HAYWARD -- The city is moving forward with a plan officials hope will decimate decibel levels of tenants and motorists who like living loud about town.

In a unanimous decision, the City Council voted Tuesday to introduce an amended noise ordinance, which likely will be finalized at next week's meeting.

City staff members said the current ordinance is archaic, dating back 50 years, and only offers a vague threshold of what sort of noise is offensive, and penalties through the courts for people who produce such sound.

"It's somewhat difficult to enforce, and lacks specific criteria," said Assistant City Manager Kelly Morariu, who added that the revised ordinance will keep existing provisions intact, should they be needed.

The revisions were drafted after hearing recurring noise complaints at various neighborhood meetings.

It includes a sound-level restriction for residents that makes it unlawful to exceed 70 decibels by day, 60 by night for single-family homes, and 60 decibels at all times for multifamily units.

A vacuum cleaner registers at about 70 decibels, while conversational speech or a clothes dryer hit the 60 decibel mark.

Police responding to a noise violation call would be armed with a calibrated sound meter, and while anonymous complaints could garner a warning, someone would have to go on the record for a fine to be imposed.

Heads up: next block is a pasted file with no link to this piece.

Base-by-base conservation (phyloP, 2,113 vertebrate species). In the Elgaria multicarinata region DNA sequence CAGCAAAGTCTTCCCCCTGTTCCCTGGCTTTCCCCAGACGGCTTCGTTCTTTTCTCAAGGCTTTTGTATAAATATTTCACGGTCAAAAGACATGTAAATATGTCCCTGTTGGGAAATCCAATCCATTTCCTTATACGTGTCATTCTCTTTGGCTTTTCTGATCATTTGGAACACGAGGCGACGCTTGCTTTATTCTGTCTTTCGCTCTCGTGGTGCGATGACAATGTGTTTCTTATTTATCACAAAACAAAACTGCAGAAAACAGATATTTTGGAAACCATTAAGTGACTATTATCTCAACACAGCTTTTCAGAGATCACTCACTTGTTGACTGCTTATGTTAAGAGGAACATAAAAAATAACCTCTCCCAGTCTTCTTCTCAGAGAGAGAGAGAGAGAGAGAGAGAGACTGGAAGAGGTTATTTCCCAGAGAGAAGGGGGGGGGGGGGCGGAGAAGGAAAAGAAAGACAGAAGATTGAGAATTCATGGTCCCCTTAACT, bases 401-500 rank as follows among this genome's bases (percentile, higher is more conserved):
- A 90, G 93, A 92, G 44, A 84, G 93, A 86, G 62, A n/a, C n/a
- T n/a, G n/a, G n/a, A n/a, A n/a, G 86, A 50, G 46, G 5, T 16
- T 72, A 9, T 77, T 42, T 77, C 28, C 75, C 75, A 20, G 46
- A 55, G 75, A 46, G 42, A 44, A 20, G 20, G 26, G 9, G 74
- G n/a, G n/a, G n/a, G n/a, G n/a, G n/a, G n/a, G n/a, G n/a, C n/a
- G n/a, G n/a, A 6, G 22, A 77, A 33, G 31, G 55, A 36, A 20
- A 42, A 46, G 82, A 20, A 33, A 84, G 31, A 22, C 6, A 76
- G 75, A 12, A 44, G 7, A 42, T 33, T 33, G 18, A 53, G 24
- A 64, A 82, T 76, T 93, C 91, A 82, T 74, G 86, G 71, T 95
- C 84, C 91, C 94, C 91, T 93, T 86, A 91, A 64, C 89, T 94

Some residents said that could be a problem -- people often fear retribution from noisy neighbors and are unwilling to speak out against them.

"There can be someone playing music so loud they don't bother just their neighbors, it bothers everyone in the apartment complex," said former county Supervisor Gail Steele. "But people are scared to death, and they won't do" a signed complaint.

Kari McAllister and Frank Goulart both said the permissible decibel levels are set too low, and that a child practicing a musical instrument would be easily in violation.

McAllister, a Chabot College sound technician, said horns and drums can exceed the 100 decibel mark. She added the new ordinance could be used by people as a "tool to get at neighbors they don't like."

Goulart agreed, and said the learning curve of an instrument often yields unpleasant noises.

"Kids have to play horrible music to start with," Goulart said. "When I was practicing the violin back in 1965, everybody scattered."

Hayward police Lt. Reid Lindblom said the preferred course of action in noise disputes is to mediate between neighbors and come up with an equitable solution before further action is taken.

"Of course there's discretion in all of this," he said. "We are neighborhood mediators. One man's music is another man's noise, and we try to find a middle ground."

Such sympathies were not expressed for violators of the vehicle portion of the code, which holds that drivers can be fined if a police officer hears noise a certain distance from the car.

While the initial ordinance called for a 50-foot range, council members halved it to 25 feet -- about two lanes of a thoroughfare.

Violators could be fined $100 for the first offense, $200 for the second and $500 thereafter.

The council will consider final approval of the ordinance March 22.